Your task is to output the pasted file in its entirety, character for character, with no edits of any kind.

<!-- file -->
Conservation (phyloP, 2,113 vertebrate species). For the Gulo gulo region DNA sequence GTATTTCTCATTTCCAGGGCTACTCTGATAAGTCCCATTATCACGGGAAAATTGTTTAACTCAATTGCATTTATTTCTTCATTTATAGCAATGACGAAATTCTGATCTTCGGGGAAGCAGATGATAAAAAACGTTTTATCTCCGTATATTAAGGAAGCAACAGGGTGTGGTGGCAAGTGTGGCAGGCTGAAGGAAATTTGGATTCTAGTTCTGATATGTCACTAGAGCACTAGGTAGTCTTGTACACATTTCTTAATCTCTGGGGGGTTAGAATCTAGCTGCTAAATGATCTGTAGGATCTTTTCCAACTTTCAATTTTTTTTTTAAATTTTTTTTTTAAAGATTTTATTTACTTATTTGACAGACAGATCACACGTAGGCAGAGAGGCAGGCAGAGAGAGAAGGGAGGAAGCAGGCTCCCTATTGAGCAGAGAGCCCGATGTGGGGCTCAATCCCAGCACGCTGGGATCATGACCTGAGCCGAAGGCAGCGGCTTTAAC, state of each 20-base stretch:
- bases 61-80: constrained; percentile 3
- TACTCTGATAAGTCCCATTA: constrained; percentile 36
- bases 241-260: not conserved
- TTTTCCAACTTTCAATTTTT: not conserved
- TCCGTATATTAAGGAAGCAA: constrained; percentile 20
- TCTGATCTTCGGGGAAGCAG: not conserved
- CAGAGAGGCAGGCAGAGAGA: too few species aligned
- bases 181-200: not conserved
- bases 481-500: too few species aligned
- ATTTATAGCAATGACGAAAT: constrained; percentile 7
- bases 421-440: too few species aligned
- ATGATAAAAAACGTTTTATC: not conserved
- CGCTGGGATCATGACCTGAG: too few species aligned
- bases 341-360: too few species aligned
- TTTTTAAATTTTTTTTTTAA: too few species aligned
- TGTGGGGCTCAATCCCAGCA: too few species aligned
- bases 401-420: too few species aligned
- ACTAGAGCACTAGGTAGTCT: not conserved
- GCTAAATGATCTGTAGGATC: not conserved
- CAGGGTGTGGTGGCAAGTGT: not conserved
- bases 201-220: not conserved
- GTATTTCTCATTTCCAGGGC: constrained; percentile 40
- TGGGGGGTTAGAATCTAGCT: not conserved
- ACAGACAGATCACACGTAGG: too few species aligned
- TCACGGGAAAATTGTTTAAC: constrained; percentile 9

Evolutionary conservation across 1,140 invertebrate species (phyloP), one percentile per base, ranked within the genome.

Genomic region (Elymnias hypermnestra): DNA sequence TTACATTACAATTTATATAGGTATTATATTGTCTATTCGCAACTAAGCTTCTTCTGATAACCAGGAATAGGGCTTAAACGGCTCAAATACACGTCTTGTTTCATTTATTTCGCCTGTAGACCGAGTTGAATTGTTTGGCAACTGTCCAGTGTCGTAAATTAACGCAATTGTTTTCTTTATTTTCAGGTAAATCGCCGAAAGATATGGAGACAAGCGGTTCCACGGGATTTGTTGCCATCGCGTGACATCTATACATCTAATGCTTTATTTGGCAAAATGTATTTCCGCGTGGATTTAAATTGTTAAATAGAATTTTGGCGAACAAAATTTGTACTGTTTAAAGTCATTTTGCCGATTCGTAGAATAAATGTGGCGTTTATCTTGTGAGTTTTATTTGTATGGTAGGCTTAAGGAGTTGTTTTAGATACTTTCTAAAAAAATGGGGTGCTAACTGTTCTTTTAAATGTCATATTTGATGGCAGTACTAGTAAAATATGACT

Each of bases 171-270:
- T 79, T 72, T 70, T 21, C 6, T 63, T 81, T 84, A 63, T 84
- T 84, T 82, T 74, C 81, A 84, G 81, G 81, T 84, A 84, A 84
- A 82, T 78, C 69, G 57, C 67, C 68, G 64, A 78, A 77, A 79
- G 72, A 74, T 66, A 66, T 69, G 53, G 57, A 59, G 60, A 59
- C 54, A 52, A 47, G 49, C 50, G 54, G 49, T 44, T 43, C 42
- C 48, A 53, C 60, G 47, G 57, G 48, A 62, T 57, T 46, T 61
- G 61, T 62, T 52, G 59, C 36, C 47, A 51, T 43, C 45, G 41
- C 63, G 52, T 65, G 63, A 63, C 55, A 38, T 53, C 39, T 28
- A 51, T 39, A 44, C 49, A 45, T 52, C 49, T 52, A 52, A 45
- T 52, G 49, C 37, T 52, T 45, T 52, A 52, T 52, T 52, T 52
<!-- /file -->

Conservation (phyloP, 2,113 vertebrate species). For the Gulo gulo region DNA sequence GTATTTCTCATTTCCAGGGCTACTCTGATAAGTCCCATTATCACGGGAAAATTGTTTAACTCAATTGCATTTATTTCTTCATTTATAGCAATGACGAAATTCTGATCTTCGGGGAAGCAGATGATAAAAAACGTTTTATCTCCGTATATTAAGGAAGCAACAGGGTGTGGTGGCAAGTGTGGCAGGCTGAAGGAAATTTGGATTCTAGTTCTGATATGTCACTAGAGCACTAGGTAGTCTTGTACACATTTCTTAATCTCTGGGGGGTTAGAATCTAGCTGCTAAATGATCTGTAGGATCTTTTCCAACTTTCAATTTTTTTTTTAAATTTTTTTTTTAAAGATTTTATTTACTTATTTGACAGACAGATCACACGTAGGCAGAGAGGCAGGCAGAGAGAGAAGGGAGGAAGCAGGCTCCCTATTGAGCAGAGAGCCCGATGTGGGGCTCAATCCCAGCACGCTGGGATCATGACCTGAGCCGAAGGCAGCGGCTTTAAC, state of each 20-base stretch:
- bases 61-80: constrained; percentile 3
- TACTCTGATAAGTCCCATTA: constrained; percentile 36
- bases 241-260: not conserved
- TTTTCCAACTTTCAATTTTT: not conserved
- TCCGTATATTAAGGAAGCAA: constrained; percentile 20
- TCTGATCTTCGGGGAAGCAG: not conserved
- CAGAGAGGCAGGCAGAGAGA: too few species aligned
- bases 181-200: not conserved
- bases 481-500: too few species aligned
- ATTTATAGCAATGACGAAAT: constrained; percentile 7
- bases 421-440: too few species aligned
- ATGATAAAAAACGTTTTATC: not conserved
- CGCTGGGATCATGACCTGAG: too few species aligned
- bases 341-360: too few species aligned
- TTTTTAAATTTTTTTTTTAA: too few species aligned
- TGTGGGGCTCAATCCCAGCA: too few species aligned
- bases 401-420: too few species aligned
- ACTAGAGCACTAGGTAGTCT: not conserved
- GCTAAATGATCTGTAGGATC: not conserved
- CAGGGTGTGGTGGCAAGTGT: not conserved
- bases 201-220: not conserved
- GTATTTCTCATTTCCAGGGC: constrained; percentile 40
- TGGGGGGTTAGAATCTAGCT: not conserved
- ACAGACAGATCACACGTAGG: too few species aligned
- TCACGGGAAAATTGTTTAAC: constrained; percentile 9

Evolutionary conservation across 1,140 invertebrate species (phyloP), one percentile per base, ranked within the genome.

Genomic region (Elymnias hypermnestra): DNA sequence TTACATTACAATTTATATAGGTATTATATTGTCTATTCGCAACTAAGCTTCTTCTGATAACCAGGAATAGGGCTTAAACGGCTCAAATACACGTCTTGTTTCATTTATTTCGCCTGTAGACCGAGTTGAATTGTTTGGCAACTGTCCAGTGTCGTAAATTAACGCAATTGTTTTCTTTATTTTCAGGTAAATCGCCGAAAGATATGGAGACAAGCGGTTCCACGGGATTTGTTGCCATCGCGTGACATCTATACATCTAATGCTTTATTTGGCAAAATGTATTTCCGCGTGGATTTAAATTGTTAAATAGAATTTTGGCGAACAAAATTTGTACTGTTTAAAGTCATTTTGCCGATTCGTAGAATAAATGTGGCGTTTATCTTGTGAGTTTTATTTGTATGGTAGGCTTAAGGAGTTGTTTTAGATACTTTCTAAAAAAATGGGGTGCTAACTGTTCTTTTAAATGTCATATTTGATGGCAGTACTAGTAAAATATGACT

Each of bases 171-270:
- T 79, T 72, T 70, T 21, C 6, T 63, T 81, T 84, A 63, T 84
- T 84, T 82, T 74, C 81, A 84, G 81, G 81, T 84, A 84, A 84
- A 82, T 78, C 69, G 57, C 67, C 68, G 64, A 78, A 77, A 79
- G 72, A 74, T 66, A 66, T 69, G 53, G 57, A 59, G 60, A 59
- C 54, A 52, A 47, G 49, C 50, G 54, G 49, T 44, T 43, C 42
- C 48, A 53, C 60, G 47, G 57, G 48, A 62, T 57, T 46, T 61
- G 61, T 62, T 52, G 59, C 36, C 47, A 51, T 43, C 45, G 41
- C 63, G 52, T 65, G 63, A 63, C 55, A 38, T 53, C 39, T 28
- A 51, T 39, A 44, C 49, A 45, T 52, C 49, T 52, A 52, A 45
- T 52, G 49, C 37, T 52, T 45, T 52, A 52, T 52, T 52, T 52